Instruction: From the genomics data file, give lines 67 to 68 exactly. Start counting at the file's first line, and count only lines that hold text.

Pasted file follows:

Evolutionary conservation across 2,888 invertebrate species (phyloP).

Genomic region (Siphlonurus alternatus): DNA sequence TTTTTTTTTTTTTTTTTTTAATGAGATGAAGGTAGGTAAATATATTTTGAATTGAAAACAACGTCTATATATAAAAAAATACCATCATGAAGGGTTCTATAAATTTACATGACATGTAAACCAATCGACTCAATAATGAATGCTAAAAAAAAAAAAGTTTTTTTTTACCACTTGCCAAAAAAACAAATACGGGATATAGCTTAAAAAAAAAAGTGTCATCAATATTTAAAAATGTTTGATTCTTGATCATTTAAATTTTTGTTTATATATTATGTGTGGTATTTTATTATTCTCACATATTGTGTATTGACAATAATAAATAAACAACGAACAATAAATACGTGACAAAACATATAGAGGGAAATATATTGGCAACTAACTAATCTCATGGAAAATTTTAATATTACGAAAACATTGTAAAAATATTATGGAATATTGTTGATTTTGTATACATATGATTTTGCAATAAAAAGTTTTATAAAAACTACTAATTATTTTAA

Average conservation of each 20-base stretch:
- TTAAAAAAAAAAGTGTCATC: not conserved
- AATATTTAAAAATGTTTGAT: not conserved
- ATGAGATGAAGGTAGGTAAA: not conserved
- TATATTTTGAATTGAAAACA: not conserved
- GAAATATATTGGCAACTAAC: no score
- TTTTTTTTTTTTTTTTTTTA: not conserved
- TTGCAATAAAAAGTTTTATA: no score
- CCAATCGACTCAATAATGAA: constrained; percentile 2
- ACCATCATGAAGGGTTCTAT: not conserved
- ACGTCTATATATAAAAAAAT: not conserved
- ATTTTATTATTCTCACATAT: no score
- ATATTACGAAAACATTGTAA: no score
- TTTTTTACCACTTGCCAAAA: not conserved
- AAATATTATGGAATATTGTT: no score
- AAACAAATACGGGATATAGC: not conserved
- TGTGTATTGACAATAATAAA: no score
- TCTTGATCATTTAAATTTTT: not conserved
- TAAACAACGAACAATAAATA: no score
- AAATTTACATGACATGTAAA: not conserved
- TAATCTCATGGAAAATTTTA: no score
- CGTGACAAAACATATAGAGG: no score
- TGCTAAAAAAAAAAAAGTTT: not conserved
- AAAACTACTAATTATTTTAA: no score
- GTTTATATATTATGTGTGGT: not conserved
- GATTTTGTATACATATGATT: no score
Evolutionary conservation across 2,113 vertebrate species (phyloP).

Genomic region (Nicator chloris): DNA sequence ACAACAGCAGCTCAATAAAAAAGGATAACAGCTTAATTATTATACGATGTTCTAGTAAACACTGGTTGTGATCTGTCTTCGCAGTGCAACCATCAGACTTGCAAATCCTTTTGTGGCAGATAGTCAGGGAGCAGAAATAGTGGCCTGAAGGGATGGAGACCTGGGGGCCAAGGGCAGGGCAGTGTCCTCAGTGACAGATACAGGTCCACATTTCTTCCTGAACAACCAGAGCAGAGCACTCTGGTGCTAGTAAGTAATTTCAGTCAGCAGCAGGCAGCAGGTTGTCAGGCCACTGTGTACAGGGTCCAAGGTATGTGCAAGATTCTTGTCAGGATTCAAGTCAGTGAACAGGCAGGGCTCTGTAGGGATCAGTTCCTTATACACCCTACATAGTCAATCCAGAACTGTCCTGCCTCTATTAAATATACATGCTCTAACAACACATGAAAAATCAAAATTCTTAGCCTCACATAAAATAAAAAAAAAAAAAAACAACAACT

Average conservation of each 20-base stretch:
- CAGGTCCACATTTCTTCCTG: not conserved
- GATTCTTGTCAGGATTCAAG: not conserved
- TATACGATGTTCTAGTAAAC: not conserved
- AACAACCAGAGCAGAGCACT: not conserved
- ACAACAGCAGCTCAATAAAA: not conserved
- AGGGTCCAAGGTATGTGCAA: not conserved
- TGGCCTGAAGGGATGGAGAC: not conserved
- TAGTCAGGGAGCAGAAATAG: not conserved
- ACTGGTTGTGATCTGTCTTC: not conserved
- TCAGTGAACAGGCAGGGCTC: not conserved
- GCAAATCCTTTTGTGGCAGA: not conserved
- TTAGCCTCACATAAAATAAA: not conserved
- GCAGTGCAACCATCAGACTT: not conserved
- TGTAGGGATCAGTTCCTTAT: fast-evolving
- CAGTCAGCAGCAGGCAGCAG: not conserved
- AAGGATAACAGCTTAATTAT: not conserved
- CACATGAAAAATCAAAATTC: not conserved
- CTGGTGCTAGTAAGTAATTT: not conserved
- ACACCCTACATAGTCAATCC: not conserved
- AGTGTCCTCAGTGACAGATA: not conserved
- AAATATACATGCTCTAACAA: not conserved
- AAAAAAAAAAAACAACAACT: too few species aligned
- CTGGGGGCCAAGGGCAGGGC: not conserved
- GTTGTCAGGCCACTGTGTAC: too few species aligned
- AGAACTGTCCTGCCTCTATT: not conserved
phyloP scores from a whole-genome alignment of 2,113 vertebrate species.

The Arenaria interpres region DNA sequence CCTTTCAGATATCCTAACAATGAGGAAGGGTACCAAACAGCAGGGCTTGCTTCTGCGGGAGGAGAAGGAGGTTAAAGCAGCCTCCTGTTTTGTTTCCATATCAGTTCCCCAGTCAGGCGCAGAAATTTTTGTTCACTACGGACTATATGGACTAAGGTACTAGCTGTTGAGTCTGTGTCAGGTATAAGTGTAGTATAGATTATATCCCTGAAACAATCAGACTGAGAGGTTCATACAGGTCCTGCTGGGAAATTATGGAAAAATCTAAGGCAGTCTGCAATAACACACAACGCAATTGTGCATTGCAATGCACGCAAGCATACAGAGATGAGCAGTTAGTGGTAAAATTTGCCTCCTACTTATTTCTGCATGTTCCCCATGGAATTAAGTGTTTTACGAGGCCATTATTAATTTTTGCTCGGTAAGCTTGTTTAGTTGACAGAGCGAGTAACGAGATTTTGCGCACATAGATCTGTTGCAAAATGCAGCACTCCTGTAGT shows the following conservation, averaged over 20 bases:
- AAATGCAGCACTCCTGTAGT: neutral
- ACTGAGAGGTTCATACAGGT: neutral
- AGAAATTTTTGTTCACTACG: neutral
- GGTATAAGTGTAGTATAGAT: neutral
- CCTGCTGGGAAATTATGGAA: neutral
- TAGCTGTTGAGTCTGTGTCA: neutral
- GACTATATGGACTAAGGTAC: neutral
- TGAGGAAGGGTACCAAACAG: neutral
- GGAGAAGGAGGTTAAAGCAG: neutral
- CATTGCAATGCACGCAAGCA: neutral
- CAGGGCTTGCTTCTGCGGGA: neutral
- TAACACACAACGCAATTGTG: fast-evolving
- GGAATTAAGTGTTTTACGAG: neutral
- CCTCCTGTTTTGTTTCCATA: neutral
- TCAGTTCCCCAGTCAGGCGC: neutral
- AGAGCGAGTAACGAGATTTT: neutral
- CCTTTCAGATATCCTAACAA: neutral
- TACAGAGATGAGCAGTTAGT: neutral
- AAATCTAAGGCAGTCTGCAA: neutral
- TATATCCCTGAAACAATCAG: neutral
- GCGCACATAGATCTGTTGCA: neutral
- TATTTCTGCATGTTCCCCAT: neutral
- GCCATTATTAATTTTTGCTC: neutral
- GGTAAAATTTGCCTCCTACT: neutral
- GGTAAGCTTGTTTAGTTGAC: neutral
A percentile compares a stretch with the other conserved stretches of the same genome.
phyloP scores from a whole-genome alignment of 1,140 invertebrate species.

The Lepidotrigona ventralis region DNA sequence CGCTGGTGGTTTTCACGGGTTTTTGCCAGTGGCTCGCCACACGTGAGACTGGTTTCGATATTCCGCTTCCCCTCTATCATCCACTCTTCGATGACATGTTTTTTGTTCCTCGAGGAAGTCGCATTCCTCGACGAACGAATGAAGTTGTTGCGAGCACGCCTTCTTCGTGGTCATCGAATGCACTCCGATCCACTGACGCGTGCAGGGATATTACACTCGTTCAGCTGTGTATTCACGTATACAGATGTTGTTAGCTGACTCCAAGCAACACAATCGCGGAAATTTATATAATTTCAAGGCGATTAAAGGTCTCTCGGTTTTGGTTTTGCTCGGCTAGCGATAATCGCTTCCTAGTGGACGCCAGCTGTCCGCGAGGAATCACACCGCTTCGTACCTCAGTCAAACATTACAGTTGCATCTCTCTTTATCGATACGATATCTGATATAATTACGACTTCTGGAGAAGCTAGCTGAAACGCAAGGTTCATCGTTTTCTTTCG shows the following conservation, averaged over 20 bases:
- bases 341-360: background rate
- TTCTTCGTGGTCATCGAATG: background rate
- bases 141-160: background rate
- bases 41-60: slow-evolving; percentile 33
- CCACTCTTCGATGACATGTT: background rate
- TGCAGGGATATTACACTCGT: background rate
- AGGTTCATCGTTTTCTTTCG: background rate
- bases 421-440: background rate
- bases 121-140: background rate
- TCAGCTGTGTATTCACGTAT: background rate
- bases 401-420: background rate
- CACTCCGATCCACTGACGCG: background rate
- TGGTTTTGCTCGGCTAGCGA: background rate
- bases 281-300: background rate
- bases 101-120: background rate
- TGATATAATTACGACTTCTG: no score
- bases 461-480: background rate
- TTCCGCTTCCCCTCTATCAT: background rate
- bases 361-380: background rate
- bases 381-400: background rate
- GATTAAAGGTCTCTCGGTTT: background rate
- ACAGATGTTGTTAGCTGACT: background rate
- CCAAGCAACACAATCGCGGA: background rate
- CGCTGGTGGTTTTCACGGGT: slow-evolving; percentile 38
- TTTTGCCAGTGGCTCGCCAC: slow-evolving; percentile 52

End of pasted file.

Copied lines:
- GGAGAAGGAGGTTAAAGCAG: neutral
- CATTGCAATGCACGCAAGCA: neutral